This is prepared over the course of the program and include hand-made pastries, bread, pastas, salads, curries and desserts. Dr. Liza Gibbs, a professor at the University of Melbourne and principal investigator of the project, says, "One of the major themes that emerged from the study was children eating and appreciating new foods. The program introduced children to new ingredients and tastes and within a short time, almost all children were prepared to at least try a new dish." Teachers at several schools also reported they saw a noticeable improvement in the nutritional quality of the food children were bringing to school for snacks and lunches since the program was introduced.

Dr. Petra Staiger, a professor at Deakin University and co-investigator of the study, said, "Data and class observations also suggest that the social environment of the class increased each child's willingness to try new foods. This included sitting down together to share and enjoy the meal they had prepared with the encouragement to taste, but no pressure to eat.


Researchers says school gardens aren't new, but the study emphasize another dimension of the equation taking the food grown in the garden and learning how to prepare it. That, they say, is a true farm-to-fork program.

Okay, as I said before, in my opinion, this is a really cool thing. Why did the kids down under get all the fun? Someone needs to step up to the play and develop this sort of thing in America. If you like to check out the Stephanie Alexander Kitchen Garden Foundation for yourself, I'll put a link in the Show Notes for Episode 247 over at pediacast.org.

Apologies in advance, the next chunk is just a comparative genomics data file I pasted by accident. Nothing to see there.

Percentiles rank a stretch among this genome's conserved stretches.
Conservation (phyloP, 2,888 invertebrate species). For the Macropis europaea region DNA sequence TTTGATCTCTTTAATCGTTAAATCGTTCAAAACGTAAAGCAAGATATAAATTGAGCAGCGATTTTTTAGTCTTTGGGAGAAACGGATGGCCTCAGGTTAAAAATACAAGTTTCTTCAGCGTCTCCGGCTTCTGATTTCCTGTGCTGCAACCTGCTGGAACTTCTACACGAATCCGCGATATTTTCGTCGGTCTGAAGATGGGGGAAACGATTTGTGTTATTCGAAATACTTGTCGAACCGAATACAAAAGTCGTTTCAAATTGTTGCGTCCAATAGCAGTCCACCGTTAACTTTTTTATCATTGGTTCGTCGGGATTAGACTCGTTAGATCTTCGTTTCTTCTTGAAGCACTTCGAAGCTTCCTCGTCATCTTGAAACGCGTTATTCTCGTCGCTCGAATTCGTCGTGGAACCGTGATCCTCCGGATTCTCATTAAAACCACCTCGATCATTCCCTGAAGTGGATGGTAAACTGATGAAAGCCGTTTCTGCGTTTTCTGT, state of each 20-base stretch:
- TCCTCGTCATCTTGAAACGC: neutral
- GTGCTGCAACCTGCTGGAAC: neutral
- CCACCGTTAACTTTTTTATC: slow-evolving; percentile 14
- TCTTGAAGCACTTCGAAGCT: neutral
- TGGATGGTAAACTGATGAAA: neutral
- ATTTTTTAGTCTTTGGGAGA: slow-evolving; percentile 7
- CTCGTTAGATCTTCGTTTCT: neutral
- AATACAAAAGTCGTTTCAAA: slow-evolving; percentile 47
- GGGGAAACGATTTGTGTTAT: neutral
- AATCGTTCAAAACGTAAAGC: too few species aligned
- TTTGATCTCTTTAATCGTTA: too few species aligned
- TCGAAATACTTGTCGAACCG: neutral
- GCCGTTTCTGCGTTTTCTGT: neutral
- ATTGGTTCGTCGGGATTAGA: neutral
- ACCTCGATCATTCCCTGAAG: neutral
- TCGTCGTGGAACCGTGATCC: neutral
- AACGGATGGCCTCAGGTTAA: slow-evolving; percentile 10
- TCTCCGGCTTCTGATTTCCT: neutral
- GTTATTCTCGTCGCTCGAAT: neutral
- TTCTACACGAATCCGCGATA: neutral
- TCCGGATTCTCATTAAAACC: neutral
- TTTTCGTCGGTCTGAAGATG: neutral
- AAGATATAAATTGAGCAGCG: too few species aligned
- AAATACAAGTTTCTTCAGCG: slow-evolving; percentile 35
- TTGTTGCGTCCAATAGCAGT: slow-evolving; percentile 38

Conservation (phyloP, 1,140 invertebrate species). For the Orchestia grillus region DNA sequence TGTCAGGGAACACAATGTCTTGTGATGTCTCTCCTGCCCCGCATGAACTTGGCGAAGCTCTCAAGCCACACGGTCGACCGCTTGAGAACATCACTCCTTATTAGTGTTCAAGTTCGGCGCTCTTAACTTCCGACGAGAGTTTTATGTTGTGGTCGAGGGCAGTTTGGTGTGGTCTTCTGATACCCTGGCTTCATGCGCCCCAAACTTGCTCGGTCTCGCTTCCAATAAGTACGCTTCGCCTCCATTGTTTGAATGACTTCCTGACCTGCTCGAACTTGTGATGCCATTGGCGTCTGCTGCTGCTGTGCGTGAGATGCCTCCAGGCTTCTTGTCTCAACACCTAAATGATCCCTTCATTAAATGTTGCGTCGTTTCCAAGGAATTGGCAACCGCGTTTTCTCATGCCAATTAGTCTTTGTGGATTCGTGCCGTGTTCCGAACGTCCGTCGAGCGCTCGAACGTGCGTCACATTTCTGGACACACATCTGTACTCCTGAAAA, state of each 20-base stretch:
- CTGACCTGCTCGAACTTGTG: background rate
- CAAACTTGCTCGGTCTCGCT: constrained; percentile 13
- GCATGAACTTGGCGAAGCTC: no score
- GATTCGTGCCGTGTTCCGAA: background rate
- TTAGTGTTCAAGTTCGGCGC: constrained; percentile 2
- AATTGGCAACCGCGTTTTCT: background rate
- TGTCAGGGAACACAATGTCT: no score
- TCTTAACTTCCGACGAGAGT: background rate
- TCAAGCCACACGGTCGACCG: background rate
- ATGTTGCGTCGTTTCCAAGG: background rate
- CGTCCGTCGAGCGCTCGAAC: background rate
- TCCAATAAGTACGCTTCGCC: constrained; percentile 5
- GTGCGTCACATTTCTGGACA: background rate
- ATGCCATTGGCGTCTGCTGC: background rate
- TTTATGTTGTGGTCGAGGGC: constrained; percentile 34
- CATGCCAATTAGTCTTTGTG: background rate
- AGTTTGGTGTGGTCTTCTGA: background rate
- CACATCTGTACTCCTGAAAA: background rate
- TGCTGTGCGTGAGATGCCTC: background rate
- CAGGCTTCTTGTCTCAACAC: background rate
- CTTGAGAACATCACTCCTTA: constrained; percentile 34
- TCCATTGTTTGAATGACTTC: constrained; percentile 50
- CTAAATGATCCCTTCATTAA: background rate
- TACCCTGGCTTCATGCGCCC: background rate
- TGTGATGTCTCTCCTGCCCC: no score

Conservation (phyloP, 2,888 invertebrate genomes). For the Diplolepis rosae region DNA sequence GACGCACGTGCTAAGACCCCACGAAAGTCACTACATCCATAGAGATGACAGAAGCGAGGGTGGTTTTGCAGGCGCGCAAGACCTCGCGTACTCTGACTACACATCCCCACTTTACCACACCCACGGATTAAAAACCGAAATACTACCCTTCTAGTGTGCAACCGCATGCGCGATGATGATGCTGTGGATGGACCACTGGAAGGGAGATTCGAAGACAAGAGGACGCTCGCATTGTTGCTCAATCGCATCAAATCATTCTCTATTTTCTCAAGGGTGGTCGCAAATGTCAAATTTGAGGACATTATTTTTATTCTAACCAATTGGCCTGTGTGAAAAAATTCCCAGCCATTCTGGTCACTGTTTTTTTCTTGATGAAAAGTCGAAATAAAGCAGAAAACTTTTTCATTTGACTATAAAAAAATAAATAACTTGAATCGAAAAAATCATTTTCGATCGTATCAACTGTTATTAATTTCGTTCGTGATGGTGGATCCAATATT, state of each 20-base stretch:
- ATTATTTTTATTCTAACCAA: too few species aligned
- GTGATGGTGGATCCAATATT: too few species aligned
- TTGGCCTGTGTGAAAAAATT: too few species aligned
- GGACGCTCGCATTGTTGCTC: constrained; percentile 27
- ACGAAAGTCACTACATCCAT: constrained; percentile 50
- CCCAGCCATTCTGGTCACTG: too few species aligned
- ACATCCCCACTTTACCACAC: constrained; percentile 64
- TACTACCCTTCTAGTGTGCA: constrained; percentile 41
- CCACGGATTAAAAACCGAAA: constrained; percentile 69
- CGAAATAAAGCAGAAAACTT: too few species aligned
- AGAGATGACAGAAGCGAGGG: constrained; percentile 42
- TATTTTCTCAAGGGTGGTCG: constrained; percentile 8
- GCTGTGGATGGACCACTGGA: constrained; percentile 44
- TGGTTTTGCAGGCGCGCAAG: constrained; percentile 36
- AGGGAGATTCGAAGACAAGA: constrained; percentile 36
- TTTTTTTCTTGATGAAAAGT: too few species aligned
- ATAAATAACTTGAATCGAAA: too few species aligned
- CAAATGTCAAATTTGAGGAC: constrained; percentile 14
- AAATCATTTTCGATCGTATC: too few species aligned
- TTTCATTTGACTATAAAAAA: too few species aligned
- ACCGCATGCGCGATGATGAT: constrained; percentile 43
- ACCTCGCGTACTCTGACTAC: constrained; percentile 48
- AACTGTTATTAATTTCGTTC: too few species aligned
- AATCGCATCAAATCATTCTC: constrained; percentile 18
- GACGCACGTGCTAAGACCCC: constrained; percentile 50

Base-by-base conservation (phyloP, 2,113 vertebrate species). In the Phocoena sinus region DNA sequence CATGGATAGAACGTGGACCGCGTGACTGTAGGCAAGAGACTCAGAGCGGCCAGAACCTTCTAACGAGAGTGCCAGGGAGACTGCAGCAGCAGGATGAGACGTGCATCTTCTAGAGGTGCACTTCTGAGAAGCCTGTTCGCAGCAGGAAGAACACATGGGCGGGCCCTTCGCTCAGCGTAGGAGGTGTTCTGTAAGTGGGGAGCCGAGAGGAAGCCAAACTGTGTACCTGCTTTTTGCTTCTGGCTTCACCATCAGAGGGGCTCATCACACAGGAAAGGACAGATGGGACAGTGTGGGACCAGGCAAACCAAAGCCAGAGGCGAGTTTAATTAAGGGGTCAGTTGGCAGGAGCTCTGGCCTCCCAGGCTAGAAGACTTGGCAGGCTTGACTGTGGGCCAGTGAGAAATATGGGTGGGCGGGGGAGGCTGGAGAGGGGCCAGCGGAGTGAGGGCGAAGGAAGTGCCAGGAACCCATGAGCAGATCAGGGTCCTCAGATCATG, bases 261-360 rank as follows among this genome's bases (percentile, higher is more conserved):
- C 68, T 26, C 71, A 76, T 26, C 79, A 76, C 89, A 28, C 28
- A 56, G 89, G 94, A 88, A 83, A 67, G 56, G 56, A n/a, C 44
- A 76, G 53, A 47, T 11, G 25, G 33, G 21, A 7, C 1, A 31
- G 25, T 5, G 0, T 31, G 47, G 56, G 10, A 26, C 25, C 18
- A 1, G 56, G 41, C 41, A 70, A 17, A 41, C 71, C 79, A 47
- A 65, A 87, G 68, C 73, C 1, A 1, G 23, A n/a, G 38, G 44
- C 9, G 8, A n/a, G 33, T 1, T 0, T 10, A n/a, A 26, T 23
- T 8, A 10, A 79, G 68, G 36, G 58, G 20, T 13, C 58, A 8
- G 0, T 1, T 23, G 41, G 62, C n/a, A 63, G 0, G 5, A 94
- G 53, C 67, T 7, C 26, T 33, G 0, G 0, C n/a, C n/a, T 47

Despite overwhelming evidence about the benefits of physical activity for children, most American kids are not meeting the federal recommendation of 60 minutes of physical activity each day. But help is on the way in a form of a new study from the researchers at the University of Tennessee and recently published in The American Journal of Preventive Medicine.


The research team, led by Dr. David Bassett, has identified specific activities that can help children achieved the recommended daily physical activity goal. Dr. Bassett says, "Schools and communities at large, can play a major role in helping youngsters stay active and be healthy." The team's recommendation include a variety of approaches which include reinstatement of mandatory daily physical education in schools and changes in playground design.

Dr. Bassett points out this information can help legislatures, school officials and other policy makers make well-informed decisions that can enhanced physical activity in youth. To come up with the recommendations, researchers looked at more than 85 past research projects that assess physical activity in children. These included studies which examined walking and biking to school, physical education time and activities, access to parks, the use of accelerometers, pedometers and heart-rate monitors and good old-fashioned observation of activity throughout the day.


Investigators converted the results of each study into a standard of measurement of energy expenditure. Then they average the results to estimate the number of minutes children should spend in specific, moderate and vigorous physical activities each day to meet the spirit of the guideline set forth by the federal government into 2008. To achieve that goal, investigators offer some suggestions.